PAUL'S FIRST MISSIONARY JOURNEY
A GEOGRAPHICAL OVERVIEW
Where did Paul and Barnabas begin their missionary journey?
How did Paul know where to go?
Where did Paul and Barnabas go?
Seleucia was founded by Seleucus Nicator and is his place of burial. It was the port city for Antioch and lay about sixteen miles away. It was the busiest harbor in Syria and considered invulnerable because of the protection of surrounding mountains and its great fortifications. It did, however, change hands several times before Pompey made it a free city in 64 BC. It flourished under the Romans who built many public buildings and beautiful gates. Although the city is now in ruins, it is still impressive. The stones which made up the piers were twenty feet long, five feet deep, and six feet wide. A great canal was built out of solid rock to carry water from the mountains directly into the sea to avoid flooding (3,074 feet long with an average depth of twenty feet).
Cyprus, the home of Barnabas (cf. Acts 4:36), is an island in the eastern Mediterranean Sea. It was the home for a large Jewish population, especially since Augustus leased the extensive copper mines on the island to Herod the Great.
Salamis, the largest city on Cyprus in Paul’s day, lies on the east edge of the island and is about 130 miles from Seleucia and the mainland of Syria. It boasted a large Jewish population with a number of synagogues. Although Paul did not revisit Salamis, Barnabas no doubt did (cf. Acts 15:39). Tradition states that Barnabas was martyred in Salamis during Nero’s reign.
Paphos, the most important town in western Cyprus, was the Roman center of government. It was also a center of the worship of the goddess Aphrodite, whose worship was very sensual in nature. Athanasius, a famous church father, referred to her as the "deification of lust." Here Paul was used by God to bring about the conversion of the Roman governor.
Perga was an important town in Paul’s day. It was a provincial capital and seaport on the Mediterranean coast and was situated near the mouth of the Cestris River. There must not have been a very large Jewish population for although we are told Paul preached here (cf. Acts 14:25), no mention is made of a synagogue. The city was a center for the worship of the Roman goddess, Artemis, who was known as the "queen of Perga." Perga never became a strongly Christian community, although for a time there was a church there. Today ruins of an immense theater can be seen which seated about 13,000 people.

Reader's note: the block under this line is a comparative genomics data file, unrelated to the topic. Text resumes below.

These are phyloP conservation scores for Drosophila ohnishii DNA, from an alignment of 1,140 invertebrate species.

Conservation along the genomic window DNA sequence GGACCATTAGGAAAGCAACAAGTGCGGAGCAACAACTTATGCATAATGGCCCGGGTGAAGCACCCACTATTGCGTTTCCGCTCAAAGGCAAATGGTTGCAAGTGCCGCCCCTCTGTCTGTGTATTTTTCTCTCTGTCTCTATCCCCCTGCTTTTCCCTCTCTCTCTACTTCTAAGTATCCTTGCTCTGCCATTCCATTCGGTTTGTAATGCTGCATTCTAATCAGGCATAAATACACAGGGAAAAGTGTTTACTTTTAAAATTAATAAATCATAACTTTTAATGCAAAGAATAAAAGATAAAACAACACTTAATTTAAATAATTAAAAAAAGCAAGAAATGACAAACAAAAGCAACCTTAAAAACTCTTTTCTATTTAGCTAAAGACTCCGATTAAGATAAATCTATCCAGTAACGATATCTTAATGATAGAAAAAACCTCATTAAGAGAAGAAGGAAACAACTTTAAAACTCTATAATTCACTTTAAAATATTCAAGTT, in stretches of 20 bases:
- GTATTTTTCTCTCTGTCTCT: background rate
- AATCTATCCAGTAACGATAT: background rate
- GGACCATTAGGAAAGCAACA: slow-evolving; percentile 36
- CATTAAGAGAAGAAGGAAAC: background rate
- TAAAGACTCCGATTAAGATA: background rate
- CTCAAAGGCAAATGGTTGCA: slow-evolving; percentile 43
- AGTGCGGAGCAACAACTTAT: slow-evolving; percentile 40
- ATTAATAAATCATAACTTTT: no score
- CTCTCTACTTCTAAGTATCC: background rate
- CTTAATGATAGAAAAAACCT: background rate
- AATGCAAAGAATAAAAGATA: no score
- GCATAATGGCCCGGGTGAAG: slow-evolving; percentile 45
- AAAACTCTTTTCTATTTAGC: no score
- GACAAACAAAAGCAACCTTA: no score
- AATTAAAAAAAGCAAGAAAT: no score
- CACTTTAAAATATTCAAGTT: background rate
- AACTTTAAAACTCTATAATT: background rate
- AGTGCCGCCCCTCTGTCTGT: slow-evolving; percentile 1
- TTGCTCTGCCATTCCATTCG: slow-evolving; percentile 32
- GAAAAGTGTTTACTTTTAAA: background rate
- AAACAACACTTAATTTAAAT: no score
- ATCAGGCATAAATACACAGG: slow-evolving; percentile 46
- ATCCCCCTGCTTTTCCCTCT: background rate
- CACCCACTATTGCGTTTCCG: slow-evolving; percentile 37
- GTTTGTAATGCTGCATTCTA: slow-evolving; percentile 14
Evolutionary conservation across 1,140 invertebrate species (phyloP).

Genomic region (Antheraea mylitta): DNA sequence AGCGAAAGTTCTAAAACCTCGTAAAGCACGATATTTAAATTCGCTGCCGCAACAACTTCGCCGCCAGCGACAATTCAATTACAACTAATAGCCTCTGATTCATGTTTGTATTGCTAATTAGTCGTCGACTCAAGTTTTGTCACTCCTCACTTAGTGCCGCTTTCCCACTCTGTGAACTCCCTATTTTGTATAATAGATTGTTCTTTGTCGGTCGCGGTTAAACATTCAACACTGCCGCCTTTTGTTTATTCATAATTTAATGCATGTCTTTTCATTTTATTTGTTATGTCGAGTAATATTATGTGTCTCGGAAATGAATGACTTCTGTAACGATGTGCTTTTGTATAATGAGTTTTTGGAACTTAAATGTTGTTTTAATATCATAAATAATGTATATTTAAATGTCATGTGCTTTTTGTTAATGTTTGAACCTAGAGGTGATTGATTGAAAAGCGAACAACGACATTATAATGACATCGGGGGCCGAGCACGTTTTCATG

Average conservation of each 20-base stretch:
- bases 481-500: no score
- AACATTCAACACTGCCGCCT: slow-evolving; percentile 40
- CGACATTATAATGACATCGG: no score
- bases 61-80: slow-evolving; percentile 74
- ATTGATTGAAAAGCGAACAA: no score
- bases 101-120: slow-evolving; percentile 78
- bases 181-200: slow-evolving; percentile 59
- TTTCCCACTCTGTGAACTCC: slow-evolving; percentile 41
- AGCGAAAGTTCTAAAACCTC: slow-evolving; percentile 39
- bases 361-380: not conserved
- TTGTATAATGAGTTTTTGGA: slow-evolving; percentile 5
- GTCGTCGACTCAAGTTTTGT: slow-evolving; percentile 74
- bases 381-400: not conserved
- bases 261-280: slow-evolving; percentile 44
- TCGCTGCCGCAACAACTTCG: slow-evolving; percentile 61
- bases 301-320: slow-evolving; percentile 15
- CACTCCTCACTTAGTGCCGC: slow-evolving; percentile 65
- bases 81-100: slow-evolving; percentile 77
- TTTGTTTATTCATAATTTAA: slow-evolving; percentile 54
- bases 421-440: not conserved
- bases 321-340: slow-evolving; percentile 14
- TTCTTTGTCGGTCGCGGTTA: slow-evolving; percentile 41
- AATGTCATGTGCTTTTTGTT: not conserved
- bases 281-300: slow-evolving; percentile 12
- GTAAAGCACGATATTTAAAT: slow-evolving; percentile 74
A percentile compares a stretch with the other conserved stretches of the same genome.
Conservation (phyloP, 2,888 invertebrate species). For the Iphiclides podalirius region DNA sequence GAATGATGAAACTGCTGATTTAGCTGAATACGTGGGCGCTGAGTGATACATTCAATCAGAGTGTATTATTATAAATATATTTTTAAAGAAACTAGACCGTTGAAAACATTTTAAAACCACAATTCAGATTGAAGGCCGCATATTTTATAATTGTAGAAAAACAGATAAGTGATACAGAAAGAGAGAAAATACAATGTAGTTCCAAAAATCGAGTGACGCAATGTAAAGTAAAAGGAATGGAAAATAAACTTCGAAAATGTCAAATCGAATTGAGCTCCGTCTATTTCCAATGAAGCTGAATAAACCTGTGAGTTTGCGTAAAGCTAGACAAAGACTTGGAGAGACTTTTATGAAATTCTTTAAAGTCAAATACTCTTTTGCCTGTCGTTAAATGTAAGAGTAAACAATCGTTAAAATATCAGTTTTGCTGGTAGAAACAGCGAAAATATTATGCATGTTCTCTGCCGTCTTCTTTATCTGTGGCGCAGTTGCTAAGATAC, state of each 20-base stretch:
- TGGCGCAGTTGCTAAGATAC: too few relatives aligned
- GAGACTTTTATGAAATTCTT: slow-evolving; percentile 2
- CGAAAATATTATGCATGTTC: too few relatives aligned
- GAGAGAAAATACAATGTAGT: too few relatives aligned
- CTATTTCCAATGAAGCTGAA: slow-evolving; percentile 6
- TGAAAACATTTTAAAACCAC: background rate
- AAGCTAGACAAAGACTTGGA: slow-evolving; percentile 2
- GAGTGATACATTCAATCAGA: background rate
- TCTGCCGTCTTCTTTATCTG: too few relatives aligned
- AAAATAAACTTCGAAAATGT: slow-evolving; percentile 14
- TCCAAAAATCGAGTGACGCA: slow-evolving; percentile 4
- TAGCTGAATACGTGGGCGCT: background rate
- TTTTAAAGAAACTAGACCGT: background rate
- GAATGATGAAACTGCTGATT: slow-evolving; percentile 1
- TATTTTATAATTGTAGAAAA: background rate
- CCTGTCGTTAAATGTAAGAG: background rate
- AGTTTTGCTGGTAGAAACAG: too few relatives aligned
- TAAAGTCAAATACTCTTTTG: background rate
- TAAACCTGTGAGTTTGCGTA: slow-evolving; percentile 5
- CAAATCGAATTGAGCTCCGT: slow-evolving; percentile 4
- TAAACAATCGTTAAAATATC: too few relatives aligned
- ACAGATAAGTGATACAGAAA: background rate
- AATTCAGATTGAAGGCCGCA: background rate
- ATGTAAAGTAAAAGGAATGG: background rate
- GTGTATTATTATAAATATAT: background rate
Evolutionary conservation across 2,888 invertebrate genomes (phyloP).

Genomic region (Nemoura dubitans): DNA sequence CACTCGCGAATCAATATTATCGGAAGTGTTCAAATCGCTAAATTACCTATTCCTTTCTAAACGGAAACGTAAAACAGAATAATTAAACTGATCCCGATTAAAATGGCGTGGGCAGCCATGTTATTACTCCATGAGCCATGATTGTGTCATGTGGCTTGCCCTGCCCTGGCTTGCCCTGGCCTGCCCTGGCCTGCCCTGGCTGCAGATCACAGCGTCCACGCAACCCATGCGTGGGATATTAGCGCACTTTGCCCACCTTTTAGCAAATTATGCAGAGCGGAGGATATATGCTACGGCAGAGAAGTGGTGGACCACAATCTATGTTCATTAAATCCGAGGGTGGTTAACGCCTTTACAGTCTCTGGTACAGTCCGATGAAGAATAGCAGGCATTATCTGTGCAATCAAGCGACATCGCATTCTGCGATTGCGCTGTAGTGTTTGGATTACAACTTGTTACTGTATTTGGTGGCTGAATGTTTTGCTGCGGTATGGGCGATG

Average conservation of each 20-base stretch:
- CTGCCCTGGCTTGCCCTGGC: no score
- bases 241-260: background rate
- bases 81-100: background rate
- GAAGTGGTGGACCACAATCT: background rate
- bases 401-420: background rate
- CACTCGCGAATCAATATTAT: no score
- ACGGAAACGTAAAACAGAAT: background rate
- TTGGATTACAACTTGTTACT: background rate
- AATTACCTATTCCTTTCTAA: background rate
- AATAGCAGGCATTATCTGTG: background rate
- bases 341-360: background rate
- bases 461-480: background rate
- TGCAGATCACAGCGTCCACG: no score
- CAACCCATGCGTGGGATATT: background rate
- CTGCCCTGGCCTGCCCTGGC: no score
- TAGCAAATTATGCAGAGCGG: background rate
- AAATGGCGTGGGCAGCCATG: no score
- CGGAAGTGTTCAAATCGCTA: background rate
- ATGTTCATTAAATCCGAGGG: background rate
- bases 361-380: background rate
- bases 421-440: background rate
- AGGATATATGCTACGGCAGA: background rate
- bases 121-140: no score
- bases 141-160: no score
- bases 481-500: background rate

Antioch in Pisidia was another community founded by Seleucus Nicator and named after his father. After the battle of Magnesia in 190 BC, the Romans made Antioch a free city. In 39 BC Mark Antony gave the city to King Amyntas of Galatia, after whose death in 25 BC it together with his entire kingdom became part of the Roman province called Galatia. In the year 6 BC Augustus made it a Roman colony and the military center of southern Galatia. In was a center of trade for wool, oil, skins, goat’s hair, and other goods. It boasted of many temples, theaters, and an aqueduct, the ruins of which can still be seen. It had a rather large Jewish population dating back to the city’s founding.
Iconium lies nearly ninety miles east southeast of Pisidian Antioch. The city and its name survive today in modern Konya, the capital of the Turkish province of the same name. It was and still is an important junction of the main east west roads of that area. It became an important center of Christianity. A church council was held there in 235 AD. Iconium is one of the few places where the Christian religion has never entirely been suppressed. Even today a school is maintained for the Christian training of young Armenian, Greek, and Turkish boys.
Lystra, which seems to have been a center of education and enlightenment in Paul’s day, was made a Roman colony by Augustus. It lay about eighteen miles southwest of Iconium. Very little else is known about this mission area explored by Paul and Barnabas.
Derbe lay on the Via Sebaste, or Imperial Road, just thirty miles southeast of Lystra. That section of the Via Sebaste was built by Publius Sulpicius Quirinius, the "Quirinius" who was governor of Syria when Jesus was born (cf. Luke 2:2). Derbe was a frontier town on the edge of the Roman province of Galatia. It was, therefore, a customs station for all trade entering the province.
Attalia, a seaport town in Pamphylia, was founded by Attalus II Philadelphus about 150 BC. It doesn’t appear that Paul did any mission work here, but it was the point of his departure at the end of his first missionary journey. Later there was a small Christian community in Attalia, which would indicate that Paul must have done some preaching, or that believers from surrounding areas brought the message into this community.
Where did Paul and Barnabas end their missionary journey?
Discuss the challenges facing Paul and Barnabas with regard to the travel conditions of their day, as well as, the advantages and disadvantages of Roman imperial rule for their mission efforts. Compare the challenges Paul and Barnabas faced with the challenges faced by modern Christian missionaries.
Paul and Barnabas were sent out by the congregation in Antioch. In the same way we call and send out missionaries today. Discuss ways in which we might be able to support our missionaries as they carry the gospel to other parts of our world.